Rehabilitation vs. Prehabilitation
The two women understand that horses are professional athletes in their own right. Just like human athletes need to take special care of their bodies, our equine partners can benefit significantly from “prehab” treatments designed to prevent sports injury.
Hawkins is an FEI Top-Tier Permitted Equine Massage Therapist, and Wallace is a Magnawave Certified Practitioner. Together they work closely with veterinarians, farriers, trainers, and owners to strategize and create therapeutic treatment plans for their clients, including Zippy, a 24-year-old fox hunter.
Zippy is getting older and showing no signs of slowing down. “When my daughter went to college, I took over the ride on Zippy. We hunt along the Mississippi River on really rugged terrain,” said owner Sue Jayne. “We often go out for three to four hours at a time. There was one hunt, in particular, last season that was 25 miles long. It takes an especially fit horse to be able to do that. We are a great example of prehab. Zippy is not coming back from an injury. Instead, she is in a consistent program with excellent care.”
For the past ten years, Sue has served as the mounted steward at the Land Rover Kentucky Three-Day Event aboard Zippy. During this off-season Jayne sent her mare to condition at Unbridled Equine, where she gets pampered at the “spa” with daily VitaFloor treatments and exercise on the eurociser and treadmill.
“I credit Kate and Katie with creating this opportunity for me. Any day that you have the opportunity to get on your horse, you’re creating lifelong memories. It means the world to give back to the horse who has done so much for my family.”
A Marriage of Two Families
Wallace and Hawkins are partners in business and best friends in life. Support from their husbands and kids has enabled them to pursue this dream. As in any successful relationship, the women complement one another’s strengths and weaknesses.
“Our friendship grew into a marriage of sorts and there is a lot of giving and taking. At the end of the day, we both show up and bring joy to the barn because we are happy to be there,” says Hawkins.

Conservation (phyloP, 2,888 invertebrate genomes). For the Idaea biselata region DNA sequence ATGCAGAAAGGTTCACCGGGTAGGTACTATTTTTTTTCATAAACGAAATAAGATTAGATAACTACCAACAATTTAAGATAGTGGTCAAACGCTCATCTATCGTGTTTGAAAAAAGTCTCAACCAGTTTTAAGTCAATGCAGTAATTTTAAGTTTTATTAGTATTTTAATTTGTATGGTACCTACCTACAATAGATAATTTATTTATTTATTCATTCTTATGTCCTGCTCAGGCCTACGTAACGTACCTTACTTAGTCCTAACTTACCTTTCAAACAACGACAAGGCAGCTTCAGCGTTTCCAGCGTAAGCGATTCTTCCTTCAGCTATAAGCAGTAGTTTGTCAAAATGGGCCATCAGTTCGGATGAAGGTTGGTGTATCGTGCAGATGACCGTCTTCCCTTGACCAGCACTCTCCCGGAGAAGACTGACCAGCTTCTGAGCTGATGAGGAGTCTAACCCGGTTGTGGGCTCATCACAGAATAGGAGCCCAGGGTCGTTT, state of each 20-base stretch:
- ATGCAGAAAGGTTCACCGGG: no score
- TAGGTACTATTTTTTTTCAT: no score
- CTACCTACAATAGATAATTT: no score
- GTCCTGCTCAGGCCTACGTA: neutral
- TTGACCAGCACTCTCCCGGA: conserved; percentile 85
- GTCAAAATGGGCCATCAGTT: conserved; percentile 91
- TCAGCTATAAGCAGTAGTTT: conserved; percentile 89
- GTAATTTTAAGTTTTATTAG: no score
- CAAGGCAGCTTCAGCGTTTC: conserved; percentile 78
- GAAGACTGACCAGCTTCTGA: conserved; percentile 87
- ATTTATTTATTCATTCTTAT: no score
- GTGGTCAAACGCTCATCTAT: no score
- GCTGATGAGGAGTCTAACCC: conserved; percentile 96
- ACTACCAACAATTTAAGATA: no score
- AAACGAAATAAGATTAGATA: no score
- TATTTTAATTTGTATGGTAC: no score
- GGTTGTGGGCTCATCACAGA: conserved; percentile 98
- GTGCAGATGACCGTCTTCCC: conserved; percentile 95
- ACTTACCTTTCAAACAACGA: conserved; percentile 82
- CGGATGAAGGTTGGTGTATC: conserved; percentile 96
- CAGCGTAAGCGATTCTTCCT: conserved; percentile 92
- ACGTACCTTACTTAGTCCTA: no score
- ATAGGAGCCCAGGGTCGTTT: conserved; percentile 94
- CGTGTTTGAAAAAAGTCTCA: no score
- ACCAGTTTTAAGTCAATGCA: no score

Hawkins and her husband Greg have two daughters Baylor, 5, and Quinn, 7. Wallace and her husband Troy have three children, Caleb, 15, Madelyn, 12, and Nora, 9. “Our kids do chores so they can earn riding time. We all have a lot of fun and our families eat together on the weekends.”
“When I was pregnant Greg took over riding Oscar and was a total natural in the saddle,” Hawkins said. “I’m so thankful that Greg is one hundred percent supportive and helpful around the barn. He has allowed me to live out my dreams and do it my own way. He truly respects my passion and Kate’s husband is the same.”
“Our relationship is great because not only do we have opposing strengths, we are also able to seamlessly step in for one another when necessary. While I prefer to focus on the hands-on aspects of Unbridled, Kate handles the communication, financial and logistical pieces, so we joke that we are a match made in heaven.”
Hawkins and her family of four live on the property, while Wallace lives just a few minutes away. Their children have become close friends and their husbands can be found playing chess in the barn on Saturday mornings. “I love it because my family is growing up in this special environment,” said Hawkins. “We have dogs, cats and even chickens that reside in Cluckingham Palace.”